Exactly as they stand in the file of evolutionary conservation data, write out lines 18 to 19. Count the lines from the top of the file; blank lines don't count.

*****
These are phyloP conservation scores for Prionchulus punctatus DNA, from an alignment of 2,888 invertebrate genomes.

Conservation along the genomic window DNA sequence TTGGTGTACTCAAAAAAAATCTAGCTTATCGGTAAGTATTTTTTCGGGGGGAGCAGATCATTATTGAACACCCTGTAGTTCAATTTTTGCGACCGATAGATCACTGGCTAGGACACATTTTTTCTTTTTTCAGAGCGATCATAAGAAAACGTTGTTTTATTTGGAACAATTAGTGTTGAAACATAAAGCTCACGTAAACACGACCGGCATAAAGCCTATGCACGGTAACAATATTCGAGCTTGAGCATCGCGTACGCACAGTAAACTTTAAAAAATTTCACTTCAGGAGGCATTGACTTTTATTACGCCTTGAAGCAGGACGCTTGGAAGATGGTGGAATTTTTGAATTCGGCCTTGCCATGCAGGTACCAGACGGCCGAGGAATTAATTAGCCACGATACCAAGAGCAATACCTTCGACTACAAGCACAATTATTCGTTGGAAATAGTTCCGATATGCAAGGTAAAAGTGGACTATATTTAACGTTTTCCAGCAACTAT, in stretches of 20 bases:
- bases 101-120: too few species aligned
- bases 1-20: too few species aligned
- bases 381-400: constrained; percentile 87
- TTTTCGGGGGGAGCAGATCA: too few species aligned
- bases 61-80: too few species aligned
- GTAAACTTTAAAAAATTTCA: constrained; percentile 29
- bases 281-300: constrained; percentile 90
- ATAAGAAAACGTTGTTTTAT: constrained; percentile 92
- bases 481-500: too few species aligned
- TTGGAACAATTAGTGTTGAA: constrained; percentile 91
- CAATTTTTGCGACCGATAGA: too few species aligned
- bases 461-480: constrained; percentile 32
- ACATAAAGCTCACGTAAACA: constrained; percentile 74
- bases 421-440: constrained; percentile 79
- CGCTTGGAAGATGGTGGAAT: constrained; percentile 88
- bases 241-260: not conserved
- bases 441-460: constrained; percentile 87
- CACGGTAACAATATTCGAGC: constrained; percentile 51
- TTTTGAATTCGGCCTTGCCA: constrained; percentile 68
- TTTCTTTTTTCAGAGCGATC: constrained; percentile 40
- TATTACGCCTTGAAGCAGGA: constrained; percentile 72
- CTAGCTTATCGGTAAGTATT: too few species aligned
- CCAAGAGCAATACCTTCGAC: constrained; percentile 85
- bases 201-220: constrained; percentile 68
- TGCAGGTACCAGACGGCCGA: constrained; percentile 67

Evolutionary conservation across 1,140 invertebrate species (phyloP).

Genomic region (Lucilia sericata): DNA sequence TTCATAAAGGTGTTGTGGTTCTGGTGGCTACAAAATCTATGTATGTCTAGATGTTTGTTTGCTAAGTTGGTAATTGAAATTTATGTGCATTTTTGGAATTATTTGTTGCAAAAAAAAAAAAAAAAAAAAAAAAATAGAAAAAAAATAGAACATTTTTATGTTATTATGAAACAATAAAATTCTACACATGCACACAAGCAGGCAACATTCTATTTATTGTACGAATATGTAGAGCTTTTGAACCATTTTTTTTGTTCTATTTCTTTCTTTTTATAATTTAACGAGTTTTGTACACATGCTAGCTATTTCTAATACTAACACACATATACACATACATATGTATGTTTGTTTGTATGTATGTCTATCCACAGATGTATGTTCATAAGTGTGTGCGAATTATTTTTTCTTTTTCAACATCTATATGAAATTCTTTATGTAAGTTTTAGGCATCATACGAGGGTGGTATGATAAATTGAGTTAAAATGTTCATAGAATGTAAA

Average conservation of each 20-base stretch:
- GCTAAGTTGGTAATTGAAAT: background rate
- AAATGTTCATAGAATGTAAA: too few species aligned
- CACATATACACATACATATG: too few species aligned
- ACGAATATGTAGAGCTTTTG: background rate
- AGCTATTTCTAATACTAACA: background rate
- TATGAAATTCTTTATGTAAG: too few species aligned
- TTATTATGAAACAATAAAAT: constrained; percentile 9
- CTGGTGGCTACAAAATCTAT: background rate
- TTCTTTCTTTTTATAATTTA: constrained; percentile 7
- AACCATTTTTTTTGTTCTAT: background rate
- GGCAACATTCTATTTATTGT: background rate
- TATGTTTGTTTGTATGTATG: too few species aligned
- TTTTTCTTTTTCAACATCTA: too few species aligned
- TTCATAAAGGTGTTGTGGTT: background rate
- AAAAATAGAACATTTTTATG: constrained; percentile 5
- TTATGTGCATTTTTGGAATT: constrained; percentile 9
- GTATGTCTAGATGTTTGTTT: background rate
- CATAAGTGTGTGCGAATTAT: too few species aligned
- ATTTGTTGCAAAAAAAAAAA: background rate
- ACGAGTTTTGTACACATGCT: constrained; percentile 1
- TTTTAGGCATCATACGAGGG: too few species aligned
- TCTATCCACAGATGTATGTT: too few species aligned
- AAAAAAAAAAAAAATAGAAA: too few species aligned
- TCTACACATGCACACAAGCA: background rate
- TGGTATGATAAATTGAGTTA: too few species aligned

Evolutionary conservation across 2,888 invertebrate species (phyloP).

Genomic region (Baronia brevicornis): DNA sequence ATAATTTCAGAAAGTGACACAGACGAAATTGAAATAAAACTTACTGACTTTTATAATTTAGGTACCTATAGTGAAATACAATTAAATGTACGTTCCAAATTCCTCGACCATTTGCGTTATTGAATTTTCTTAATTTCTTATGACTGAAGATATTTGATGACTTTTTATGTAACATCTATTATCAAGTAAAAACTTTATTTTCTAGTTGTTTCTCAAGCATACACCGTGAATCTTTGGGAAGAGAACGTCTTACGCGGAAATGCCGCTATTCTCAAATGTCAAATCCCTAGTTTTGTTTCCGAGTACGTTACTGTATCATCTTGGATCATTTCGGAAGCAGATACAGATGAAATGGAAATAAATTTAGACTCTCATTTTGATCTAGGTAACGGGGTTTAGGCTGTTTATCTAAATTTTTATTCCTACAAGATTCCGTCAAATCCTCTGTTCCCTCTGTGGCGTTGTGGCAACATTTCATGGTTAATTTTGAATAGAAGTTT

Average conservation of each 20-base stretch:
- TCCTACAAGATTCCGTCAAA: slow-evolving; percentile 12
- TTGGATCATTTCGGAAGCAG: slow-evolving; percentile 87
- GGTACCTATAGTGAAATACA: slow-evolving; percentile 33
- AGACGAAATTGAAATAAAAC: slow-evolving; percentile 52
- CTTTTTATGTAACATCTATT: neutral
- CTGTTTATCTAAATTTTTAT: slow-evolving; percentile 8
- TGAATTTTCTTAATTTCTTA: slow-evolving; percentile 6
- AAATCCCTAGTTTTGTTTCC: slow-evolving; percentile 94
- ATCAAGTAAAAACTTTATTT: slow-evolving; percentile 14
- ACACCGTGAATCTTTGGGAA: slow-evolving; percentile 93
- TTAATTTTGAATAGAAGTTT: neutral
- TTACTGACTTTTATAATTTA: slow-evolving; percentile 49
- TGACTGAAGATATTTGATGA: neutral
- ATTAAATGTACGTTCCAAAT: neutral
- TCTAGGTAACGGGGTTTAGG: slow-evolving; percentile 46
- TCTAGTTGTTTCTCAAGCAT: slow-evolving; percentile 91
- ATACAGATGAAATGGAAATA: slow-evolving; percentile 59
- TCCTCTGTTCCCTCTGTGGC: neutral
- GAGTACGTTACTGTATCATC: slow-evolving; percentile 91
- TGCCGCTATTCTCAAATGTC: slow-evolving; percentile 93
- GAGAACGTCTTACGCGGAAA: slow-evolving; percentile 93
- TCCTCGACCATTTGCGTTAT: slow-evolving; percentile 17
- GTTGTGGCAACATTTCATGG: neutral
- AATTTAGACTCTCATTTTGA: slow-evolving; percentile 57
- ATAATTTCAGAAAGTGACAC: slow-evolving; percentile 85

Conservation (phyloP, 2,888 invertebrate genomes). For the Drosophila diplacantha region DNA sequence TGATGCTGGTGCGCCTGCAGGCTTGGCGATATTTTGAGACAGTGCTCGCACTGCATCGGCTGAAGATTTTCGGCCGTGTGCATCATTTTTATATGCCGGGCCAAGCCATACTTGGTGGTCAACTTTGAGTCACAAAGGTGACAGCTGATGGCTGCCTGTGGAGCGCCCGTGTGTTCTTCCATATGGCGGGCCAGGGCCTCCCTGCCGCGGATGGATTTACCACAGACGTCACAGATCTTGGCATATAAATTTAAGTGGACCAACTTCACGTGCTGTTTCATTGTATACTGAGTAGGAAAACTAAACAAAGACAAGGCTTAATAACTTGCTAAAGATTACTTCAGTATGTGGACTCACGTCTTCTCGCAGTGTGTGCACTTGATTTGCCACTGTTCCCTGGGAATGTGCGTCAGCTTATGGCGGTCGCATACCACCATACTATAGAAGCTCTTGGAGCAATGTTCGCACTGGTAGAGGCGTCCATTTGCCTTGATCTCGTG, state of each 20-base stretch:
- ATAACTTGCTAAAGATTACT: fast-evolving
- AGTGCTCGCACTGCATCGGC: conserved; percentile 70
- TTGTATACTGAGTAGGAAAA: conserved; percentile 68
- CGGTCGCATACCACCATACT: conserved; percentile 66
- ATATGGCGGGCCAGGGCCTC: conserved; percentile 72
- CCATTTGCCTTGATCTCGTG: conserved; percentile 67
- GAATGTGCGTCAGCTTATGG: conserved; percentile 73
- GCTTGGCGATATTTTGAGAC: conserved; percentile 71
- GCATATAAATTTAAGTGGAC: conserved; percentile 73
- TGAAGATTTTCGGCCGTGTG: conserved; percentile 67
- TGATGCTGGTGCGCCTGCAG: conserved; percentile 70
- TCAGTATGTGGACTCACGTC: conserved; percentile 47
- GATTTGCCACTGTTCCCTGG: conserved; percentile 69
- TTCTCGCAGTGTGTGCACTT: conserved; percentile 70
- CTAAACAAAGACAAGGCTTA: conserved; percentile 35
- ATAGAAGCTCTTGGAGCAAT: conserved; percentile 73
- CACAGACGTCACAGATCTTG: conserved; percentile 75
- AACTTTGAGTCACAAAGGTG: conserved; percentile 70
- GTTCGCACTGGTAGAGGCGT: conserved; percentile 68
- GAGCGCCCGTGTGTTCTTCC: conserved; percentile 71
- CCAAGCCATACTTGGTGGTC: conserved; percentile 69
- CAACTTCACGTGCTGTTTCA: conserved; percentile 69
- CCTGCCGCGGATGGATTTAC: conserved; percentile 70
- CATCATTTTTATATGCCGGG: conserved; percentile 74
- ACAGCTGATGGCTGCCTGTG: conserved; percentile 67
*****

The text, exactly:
- bases 241-260: not conserved
- bases 441-460: constrained; percentile 87